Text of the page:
Question 7. Choose the wrong statement
(a) Heat can destroy magnetic properties of a magnet.
(b) Magnets are made up of different materials and different shapes.
(c) There is a maximum attraction in middle of a magnet.
(d) Magnetite does not show magnetic properties.
Question 8. The magnetic properties of a magnet cannot be destroyed by
(a) hammering
(b) heating
(c) dropping on a hard surface
(d) boiling
Question 9. Which two ends of a magnet are called magnetic poles?
(a) North pole
(b) South pole
(c) North and south pole
(d) Self demagnetisation
Question 10. Magnets attract
(a) wood
(b) plastic
(c) paper
(d) iron
Very Short Question:
1. Name the compound of iron contained in lode stone.
2. Name the shepherd after which magnet was named.
3. How can you separate a magnetic substance from a mixture?
4. At which place on a magnet, its magnetic force is maximum?
5. In which direction does a suspended magnet come to rest?
6. What happens when N-pole of a magnet is brought near the N-pole of a suspended magnet?
Short Questions:
1. Draw the diagram of (a) Bar magnet (b) Horse-shoe magnet.
2.Identify magnetic and non-magnetic substances from the list given below: Iron, Steel, Nickel, Plastic, Wood, Copper and a Stainless Steel spoon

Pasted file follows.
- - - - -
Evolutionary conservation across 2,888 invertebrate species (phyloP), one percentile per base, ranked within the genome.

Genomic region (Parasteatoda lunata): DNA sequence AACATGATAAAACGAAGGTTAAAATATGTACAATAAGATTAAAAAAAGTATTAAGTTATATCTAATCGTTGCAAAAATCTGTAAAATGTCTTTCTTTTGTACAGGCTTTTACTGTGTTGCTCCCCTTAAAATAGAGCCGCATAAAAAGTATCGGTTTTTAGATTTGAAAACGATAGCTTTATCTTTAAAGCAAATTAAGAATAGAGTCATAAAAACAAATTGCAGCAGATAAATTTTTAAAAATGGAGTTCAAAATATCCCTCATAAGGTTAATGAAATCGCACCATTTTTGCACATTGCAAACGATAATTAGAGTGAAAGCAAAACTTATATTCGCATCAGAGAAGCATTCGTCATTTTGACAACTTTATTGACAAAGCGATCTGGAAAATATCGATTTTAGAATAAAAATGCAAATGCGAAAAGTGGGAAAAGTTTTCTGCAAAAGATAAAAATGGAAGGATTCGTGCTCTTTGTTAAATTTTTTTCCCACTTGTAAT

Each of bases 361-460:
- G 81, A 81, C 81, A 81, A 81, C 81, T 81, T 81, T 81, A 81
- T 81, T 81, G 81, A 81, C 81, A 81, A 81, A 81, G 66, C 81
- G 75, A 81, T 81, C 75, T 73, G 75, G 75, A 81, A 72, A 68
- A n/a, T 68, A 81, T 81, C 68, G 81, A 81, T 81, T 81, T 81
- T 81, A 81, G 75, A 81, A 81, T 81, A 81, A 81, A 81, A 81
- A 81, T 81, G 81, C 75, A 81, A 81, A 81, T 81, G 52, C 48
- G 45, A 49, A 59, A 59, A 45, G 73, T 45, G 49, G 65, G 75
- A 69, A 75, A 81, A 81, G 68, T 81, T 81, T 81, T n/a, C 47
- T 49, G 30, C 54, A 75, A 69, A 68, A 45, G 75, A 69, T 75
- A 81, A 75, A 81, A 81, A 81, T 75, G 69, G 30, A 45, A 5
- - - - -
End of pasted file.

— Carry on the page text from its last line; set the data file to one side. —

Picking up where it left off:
3. Draw a diagram of a magnetic compass.
4. Write main properties of a magnet.
5.Write two methods by which a magnet can be demagnetised.
6. It is advised to keep the magnets away from television, mobiles, CD and computers Explain why?
7. Few iron nails and screws got mixed with the wooden shavings while a carpenter was working with them. How can you help him in getting the nails and screws back from the scrap without wasting his time in searching with his hands?
8. It is said that repulsion is a sure test for magnetism. Why is it so?
Long Questions:
1. Show that a magnet has two poles. What are the properties of the poles of a magnet?
2. How can you make an iron strip into a magnet?
3. How was magnet discovered?
Answer Key-
Multiple Choice Answers:
1. (d) All of these

2. (d) all of these

3. (c) near two ends
4. (a) north-south directions
5. (b) N-pole of one magnet with S-pole of other
6. (a) Magnetite
7. (d) Magnetite does not show magnetic properties.
8. (d) boiling
9. (c) North and south pole
10. (d) iron
Very Short Answers:
1. Answer: The compound of iron is iron oxide or magnetite.
2. Answer: Magnets.
3. Answer: By using a bar magnet, the magnetic substance is separated from mixture.
4. Answer: At poles.
5. Answer: Magnet comes to rest in N-S (north-south) direction.
6. Answer: There is repulsion between these two magnets as there is repulsion between like poles.